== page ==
Tail Banding Law and Legal Definition
Tail Banding is a method of docking an animal’s tail in which a rubber band or similar ligature is wrapped tightly around the tail at the desired point of removal. This cuts off the blood supply to the end of the tail, which atrophies and usually falls away after a few days. Banding is legal in the United States, and is frequently practiced by laypersons on dairy cows.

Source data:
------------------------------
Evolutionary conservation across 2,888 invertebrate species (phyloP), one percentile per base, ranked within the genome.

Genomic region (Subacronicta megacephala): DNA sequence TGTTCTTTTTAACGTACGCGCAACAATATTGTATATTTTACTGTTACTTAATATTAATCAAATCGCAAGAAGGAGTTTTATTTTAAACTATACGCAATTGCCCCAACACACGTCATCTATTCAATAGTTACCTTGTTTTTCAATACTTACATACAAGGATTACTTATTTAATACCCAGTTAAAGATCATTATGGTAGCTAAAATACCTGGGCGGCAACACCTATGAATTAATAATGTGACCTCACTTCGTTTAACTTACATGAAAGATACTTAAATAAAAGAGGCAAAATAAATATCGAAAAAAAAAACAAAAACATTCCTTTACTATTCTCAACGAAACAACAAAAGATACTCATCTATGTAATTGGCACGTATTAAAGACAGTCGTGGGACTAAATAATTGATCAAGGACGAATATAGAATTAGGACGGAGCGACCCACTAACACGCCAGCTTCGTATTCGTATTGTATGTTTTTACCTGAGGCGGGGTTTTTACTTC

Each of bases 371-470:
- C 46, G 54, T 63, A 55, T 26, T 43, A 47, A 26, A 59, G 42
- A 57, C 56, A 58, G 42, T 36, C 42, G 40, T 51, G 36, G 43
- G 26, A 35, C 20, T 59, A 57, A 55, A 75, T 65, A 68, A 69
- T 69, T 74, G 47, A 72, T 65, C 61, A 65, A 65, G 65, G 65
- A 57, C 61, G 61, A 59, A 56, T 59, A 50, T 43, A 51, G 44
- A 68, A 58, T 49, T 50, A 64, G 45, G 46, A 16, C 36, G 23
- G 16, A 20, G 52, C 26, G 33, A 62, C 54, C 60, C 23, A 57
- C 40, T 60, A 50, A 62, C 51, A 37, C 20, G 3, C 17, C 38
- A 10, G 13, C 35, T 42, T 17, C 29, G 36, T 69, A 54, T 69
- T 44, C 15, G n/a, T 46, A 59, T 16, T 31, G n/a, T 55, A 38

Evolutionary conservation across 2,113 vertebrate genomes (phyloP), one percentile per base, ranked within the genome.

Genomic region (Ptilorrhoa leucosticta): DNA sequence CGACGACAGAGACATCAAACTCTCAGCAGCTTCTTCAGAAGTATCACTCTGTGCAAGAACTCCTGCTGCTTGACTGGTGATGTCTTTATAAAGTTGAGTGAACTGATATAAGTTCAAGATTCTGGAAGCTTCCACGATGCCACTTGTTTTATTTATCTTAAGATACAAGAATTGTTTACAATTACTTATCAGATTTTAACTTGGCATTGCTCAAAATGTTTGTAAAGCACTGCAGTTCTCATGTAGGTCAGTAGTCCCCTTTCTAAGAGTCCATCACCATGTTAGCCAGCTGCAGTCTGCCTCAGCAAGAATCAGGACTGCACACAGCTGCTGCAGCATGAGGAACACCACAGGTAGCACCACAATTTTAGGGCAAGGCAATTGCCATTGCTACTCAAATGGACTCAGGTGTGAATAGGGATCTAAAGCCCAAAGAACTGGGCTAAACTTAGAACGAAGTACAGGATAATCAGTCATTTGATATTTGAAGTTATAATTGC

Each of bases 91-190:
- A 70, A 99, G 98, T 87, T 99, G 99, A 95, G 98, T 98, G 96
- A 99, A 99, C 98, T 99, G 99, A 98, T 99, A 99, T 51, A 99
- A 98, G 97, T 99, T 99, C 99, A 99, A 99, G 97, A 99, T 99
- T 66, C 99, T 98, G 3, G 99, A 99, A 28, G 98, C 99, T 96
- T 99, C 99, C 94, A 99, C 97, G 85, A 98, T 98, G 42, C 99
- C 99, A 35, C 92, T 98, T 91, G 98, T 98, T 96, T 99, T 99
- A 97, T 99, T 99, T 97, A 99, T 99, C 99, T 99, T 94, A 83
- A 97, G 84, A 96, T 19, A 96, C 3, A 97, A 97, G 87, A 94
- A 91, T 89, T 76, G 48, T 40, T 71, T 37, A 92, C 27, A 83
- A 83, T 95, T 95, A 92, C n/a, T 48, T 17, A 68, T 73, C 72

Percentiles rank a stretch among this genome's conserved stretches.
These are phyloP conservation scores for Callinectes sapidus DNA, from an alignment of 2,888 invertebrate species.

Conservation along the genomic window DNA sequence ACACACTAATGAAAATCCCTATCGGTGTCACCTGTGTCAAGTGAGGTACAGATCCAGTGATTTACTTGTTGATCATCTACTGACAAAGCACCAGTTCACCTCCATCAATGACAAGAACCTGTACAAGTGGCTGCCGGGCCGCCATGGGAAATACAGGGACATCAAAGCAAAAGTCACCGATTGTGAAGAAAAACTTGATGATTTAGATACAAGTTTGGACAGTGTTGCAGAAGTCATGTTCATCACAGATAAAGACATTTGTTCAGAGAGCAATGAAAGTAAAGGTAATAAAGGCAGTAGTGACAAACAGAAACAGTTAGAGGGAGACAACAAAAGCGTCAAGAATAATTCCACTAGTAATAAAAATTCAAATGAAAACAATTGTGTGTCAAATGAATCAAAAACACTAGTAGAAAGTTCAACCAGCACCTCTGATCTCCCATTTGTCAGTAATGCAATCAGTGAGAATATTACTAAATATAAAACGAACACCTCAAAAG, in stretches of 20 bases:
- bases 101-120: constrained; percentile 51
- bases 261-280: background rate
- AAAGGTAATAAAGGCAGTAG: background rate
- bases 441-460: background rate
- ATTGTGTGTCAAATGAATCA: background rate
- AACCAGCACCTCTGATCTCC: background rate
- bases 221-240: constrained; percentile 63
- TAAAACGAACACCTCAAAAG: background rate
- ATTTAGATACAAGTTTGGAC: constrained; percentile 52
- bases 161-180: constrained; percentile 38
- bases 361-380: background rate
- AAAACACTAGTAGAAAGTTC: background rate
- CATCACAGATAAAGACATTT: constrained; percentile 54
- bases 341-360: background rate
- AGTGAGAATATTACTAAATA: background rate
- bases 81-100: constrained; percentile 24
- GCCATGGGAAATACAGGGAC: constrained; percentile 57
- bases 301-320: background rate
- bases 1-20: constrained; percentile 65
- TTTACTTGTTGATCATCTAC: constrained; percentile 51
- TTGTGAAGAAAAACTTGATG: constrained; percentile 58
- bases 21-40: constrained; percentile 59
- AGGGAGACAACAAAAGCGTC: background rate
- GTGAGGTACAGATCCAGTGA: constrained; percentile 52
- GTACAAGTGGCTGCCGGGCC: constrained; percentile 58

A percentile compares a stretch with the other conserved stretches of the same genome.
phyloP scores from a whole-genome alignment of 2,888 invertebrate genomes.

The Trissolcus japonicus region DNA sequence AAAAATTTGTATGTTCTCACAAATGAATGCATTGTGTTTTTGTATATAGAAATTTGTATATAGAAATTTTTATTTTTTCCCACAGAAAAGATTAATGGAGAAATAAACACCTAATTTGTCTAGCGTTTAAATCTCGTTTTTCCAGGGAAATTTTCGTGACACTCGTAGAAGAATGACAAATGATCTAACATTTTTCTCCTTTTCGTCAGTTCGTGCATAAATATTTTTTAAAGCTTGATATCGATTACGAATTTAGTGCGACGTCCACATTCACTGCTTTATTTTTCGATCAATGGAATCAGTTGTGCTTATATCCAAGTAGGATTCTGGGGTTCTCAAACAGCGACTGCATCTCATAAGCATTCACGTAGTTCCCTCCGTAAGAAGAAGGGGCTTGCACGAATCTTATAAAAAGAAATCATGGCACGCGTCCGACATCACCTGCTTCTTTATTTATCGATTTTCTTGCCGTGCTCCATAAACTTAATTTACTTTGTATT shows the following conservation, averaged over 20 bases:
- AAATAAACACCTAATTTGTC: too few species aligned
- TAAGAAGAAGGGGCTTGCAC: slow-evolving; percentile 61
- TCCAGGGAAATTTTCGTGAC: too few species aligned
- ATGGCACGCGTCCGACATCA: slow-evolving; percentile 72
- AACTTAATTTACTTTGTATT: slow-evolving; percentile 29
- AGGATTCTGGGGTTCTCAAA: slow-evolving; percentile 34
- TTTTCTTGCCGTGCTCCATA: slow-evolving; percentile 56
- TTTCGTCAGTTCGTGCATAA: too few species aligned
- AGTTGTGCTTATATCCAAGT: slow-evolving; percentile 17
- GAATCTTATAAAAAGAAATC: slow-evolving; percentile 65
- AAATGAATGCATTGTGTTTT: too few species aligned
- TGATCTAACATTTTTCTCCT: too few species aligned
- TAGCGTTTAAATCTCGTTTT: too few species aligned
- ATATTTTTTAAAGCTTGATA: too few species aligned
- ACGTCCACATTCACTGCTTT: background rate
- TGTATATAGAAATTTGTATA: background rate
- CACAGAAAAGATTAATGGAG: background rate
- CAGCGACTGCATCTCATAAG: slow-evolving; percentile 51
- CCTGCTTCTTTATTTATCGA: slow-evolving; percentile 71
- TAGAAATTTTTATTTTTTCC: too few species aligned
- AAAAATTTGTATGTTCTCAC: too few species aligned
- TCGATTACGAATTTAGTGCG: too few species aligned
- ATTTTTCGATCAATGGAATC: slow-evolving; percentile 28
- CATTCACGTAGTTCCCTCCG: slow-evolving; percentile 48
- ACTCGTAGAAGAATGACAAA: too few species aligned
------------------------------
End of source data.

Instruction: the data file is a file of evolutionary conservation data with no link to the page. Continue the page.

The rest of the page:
For instance, in a suit challenging the regulations governing the raising, keeping, and marketing of domestic livestock, the appellate court erred by rejecting the challenges in whole as, although the facial challenge to the regulations was properly rejected, the provisions in the regulations regarding reliance on routine husbandry practices as defined therein and reliance on the standard of a knowledgeable individual to minimize pain when a certain practice was used were held arbitrary and capricious. Further, the specific challenges to the various practices, with the exception of the practice of tail docking, were rejected. [New Jersey Soc. for Prevention of Cruelty to Animals v. New Jersey Dept. of Agriculture, 196 N.J. 366, 955 A.2d 886, 2008 N.J. LEXIS 894 (2008).]